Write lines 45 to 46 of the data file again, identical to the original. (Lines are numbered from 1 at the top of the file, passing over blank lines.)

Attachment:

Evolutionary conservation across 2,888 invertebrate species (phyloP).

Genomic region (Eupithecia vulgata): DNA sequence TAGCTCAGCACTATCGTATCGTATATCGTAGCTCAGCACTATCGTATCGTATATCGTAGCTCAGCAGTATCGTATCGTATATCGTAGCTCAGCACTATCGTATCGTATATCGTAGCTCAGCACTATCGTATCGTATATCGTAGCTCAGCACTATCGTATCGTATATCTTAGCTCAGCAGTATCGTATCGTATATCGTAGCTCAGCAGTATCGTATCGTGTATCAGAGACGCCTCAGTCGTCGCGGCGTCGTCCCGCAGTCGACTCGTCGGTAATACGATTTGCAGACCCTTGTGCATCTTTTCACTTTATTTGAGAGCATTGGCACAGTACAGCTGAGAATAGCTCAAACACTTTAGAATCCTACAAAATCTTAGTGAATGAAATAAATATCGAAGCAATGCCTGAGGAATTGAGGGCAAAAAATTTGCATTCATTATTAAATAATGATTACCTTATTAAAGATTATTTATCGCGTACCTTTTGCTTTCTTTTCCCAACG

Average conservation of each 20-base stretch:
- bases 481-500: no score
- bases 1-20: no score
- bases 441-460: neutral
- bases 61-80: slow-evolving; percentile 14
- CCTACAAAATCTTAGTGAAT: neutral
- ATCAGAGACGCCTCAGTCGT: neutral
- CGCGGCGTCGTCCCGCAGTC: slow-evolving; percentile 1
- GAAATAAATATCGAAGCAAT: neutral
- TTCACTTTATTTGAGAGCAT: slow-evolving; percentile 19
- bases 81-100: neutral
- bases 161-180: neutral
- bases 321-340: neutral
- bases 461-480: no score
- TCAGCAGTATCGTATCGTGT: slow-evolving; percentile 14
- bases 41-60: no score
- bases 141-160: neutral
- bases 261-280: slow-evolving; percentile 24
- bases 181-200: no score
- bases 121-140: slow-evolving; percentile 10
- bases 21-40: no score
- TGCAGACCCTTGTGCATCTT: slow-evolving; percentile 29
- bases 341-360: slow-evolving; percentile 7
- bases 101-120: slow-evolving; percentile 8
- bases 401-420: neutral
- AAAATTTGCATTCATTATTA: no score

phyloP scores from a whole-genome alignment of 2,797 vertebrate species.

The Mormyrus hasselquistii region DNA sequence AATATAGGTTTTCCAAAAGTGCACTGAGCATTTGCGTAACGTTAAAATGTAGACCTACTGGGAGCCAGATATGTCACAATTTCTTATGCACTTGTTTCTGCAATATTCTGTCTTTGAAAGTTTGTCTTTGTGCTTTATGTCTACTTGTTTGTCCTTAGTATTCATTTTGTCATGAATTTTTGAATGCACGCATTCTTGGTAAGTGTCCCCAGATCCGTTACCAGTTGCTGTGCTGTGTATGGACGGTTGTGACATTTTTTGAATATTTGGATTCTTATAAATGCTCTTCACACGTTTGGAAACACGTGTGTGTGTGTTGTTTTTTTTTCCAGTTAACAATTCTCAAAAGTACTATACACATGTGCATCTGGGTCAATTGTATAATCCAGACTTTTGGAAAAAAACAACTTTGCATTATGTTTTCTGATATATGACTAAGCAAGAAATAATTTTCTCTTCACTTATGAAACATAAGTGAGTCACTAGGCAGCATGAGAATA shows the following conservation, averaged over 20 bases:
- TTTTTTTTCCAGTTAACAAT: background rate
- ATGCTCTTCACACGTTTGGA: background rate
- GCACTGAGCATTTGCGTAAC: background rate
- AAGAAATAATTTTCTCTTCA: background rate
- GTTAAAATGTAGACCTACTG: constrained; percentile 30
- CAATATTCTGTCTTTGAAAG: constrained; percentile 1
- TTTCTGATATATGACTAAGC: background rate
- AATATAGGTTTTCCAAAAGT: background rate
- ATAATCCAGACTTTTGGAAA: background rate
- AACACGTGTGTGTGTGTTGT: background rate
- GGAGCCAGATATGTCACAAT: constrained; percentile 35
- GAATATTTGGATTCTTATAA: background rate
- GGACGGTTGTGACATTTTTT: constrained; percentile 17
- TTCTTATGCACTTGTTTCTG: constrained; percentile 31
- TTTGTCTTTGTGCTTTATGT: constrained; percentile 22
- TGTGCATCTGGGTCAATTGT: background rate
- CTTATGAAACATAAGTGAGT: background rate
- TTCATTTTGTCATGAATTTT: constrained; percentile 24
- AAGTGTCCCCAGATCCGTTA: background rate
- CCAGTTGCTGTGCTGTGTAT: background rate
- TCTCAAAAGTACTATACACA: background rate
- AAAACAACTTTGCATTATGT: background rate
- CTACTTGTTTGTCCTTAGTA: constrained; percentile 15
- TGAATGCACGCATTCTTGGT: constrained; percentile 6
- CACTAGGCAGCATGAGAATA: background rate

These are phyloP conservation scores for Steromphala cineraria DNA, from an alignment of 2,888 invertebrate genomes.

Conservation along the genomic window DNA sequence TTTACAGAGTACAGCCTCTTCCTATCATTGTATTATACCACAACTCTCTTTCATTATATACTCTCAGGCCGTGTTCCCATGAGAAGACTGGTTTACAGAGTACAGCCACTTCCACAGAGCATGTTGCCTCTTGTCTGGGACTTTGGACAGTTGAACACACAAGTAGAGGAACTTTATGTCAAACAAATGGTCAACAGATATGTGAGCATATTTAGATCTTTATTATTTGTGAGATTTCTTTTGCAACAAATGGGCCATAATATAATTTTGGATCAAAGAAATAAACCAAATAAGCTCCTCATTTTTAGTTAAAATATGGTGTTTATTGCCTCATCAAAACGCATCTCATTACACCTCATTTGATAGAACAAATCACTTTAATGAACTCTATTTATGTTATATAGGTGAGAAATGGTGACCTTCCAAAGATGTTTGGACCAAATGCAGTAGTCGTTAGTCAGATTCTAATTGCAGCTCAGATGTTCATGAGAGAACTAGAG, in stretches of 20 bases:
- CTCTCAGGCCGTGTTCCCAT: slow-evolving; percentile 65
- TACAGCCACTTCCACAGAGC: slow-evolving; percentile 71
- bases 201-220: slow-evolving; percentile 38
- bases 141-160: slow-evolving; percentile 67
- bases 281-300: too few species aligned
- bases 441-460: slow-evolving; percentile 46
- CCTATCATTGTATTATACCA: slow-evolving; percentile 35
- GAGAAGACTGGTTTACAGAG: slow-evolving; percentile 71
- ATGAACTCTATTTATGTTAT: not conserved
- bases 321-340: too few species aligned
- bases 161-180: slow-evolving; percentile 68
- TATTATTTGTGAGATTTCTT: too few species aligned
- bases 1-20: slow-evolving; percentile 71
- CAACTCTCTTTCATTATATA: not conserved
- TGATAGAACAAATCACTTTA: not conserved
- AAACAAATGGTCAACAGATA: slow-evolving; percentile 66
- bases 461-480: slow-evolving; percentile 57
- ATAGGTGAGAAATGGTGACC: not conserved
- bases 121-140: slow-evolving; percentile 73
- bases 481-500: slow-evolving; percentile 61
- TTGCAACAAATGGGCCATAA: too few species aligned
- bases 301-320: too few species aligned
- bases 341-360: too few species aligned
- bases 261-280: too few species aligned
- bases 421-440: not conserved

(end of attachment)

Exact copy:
- TTTGTCTTTGTGCTTTATGT: constrained; percentile 22
- TGTGCATCTGGGTCAATTGT: background rate